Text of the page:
Posts Tagged ‘ Speech for children with special needs ’

A Teen With Autism Speaks At Graduation: Extreme Inspiration

Tuesday, June 10th, 2014

It’s an achievement and honor for any student to speak at their school graduation. But for Dillan Barmache, 14, it was an opportunity to let people to know he has a voice.

Dillan has autism, and is non-verbal. He used an iPad and a letter-board to address the graduating class of Hale Charter Academy in Woodland Hills, California, rapidly choosing letters to form sentences. He got a standing ovation from classmates, parents and teachers—along with a social media one from special needs parents like me. This gives me so much hope for my son, Max, who has cerebral palsy and who uses the Proloquo2Go speech app as his main form of communication. Next year Dillan starts high school; he’ll take general education classes, and might study psychology, per KABC news.

I love not just that Dillan did this, but that the school welcomed it. My dream is for more schools, programs, workplaces and the world in general to have this open-mindedness toward people with special needs. As Dillan’s mom, Tami, said, “We all want to share who we are, we all want to share our thoughts and ideas and questions and worries, and I think every individual has that right.”

The full speech:

“When I examine each day, it’s just incredible how a student, an autistic one, could ever feel a part of a class of future academics. Education is a better institution when all students have opportunity, plus a chance to take an idea and see the lessons within. With your mind, no one can place limits on where an idea can take you. Living without a voice creates almost no way to be heard, but there are people who refuse to think in a box. Open your mind in high school. You will learn to think about different ideas, and examine new findings. Always look inside other peoples experience in order to gain another perspective outside of books. Only then are we able to start opening our eyes to the amazing things around us. I so believe that there is so much more each one of us can do for other people, causes, and fields of study. I know too that the thought of high school is daunting, and also exciting. We will be challenged to think for ourselves as we live each day out. Part of education is showing what we have learned, so then tests measure our ability to learn, and are necessary. However, another measure of learning often seems based on insight and guidance. Insight is a guide that separates our knowledge into what we are taught and what we are capable of doing. Take a chance to experience your education in a meaningful way, and think outside the box, into yourselves. Insight always leads to truths that an individual either chooses to accept or not. Always consider looking to your own insight and seeking another viewpoint. We are the reality of our thinking life and are capable of so much if we just open our minds.”

From my other blog:

The kindness a neighbor did for my son that I will never forget

The Supreme Court ditches the term “mental retardation”

The best gifts to give a baby in the NICU

 

Image source: KABC video screen-grab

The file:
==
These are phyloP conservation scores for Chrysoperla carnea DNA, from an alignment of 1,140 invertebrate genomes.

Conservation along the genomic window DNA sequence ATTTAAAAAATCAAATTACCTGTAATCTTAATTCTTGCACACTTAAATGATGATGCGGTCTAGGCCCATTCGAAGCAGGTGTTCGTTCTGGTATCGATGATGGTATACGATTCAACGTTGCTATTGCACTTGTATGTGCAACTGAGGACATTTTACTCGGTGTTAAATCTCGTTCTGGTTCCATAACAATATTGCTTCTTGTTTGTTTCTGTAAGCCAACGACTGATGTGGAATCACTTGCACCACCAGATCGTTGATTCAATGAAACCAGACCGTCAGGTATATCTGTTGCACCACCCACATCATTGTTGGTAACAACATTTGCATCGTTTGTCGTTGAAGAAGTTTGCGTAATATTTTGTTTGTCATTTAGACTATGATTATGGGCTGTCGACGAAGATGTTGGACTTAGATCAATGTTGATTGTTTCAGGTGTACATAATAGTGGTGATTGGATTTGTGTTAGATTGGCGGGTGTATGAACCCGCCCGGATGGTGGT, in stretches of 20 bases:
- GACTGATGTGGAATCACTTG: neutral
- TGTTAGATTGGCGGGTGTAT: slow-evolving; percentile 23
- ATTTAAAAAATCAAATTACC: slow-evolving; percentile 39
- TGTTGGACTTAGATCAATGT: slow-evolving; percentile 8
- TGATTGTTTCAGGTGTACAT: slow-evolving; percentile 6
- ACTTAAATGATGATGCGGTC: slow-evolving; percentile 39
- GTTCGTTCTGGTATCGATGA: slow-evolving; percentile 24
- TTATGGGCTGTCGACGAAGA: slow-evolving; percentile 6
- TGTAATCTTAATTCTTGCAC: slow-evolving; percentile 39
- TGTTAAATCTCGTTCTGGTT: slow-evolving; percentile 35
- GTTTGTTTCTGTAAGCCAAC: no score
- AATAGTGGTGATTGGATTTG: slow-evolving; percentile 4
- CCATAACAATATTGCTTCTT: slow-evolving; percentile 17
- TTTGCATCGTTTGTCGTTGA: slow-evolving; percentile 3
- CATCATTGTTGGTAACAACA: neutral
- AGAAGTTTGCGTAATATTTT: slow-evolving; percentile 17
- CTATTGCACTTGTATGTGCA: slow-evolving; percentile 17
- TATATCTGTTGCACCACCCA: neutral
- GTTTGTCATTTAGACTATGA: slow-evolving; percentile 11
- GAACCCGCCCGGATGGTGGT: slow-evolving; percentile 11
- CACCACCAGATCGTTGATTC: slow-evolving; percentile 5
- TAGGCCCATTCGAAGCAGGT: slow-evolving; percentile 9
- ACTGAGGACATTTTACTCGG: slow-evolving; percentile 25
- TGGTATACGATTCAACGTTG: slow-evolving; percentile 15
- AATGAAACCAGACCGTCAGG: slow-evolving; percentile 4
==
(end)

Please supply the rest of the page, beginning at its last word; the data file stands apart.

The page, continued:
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A New Speech Program For Kids With Autism, And Other Therapies

Thursday, August 4th, 2011

Back when my son, Max, was a baby, my husband and I were game to try anything to help him: He had brain damage from a stroke at birth. The doctors hadn’t given us much hope for his future. Our motto was, “If it could help and it won’t hurt, let’s do it.” So we took him for hyperbaric oxygen treatment sessions, said to help spark dormant areas of the brain. My husband or I would lie down with Max in this giant, clear claustrophobic tube as pure oxygen shot into it. We did craniosacral therapy in which a therapist massaged various parts of Max’s head. We tried MEDEK. We infused his food with various forms of brain-nurturing Omega-3s.

We were so panicked.

At 8, Max is doing pretty well for himself. He has what’s considered mild cerebral palsy. He walks well, he’s bright, and he is one of the most charming kids I’ve ever known (I realize I’m not the most objective source). He has challenges articulating words and using his hands, along with cognitive delays. He gets all of the traditional therapy—physical, occupational, and speech. We’ve gotten admittedly more laid back about trying new stuff with him, though we are considering returnig to aqua therapy to help strengthen his core (a common challenge for children with cerebral palsy). I recently learned about something called “manual therapy,” which involves massage and other hands-on techniques. I’m taking him in for a session, and we’ll see.

Parents’ September issue has a feature (page 38!) about a promising new program to help boost communication skills for toddlers with autism. It’s called More Than Words, and a study in the Journal of Child Psychology and Psychiatry found it to be effective for some kids. It’s designed for kids under 5, and aims to help improve social skills, back-and-forth interactions and language comprehension. The Parents feature also mentions the ROCK method, which sounds good for any child with communication challenges: R Repeat what you say and do • O Offer chances for him to respond • C Cue your child to take his turn • K Keep it going and keep it fun.

What sort of therapies have you been into lately? Tried anything alternative?

Photo/Flickr

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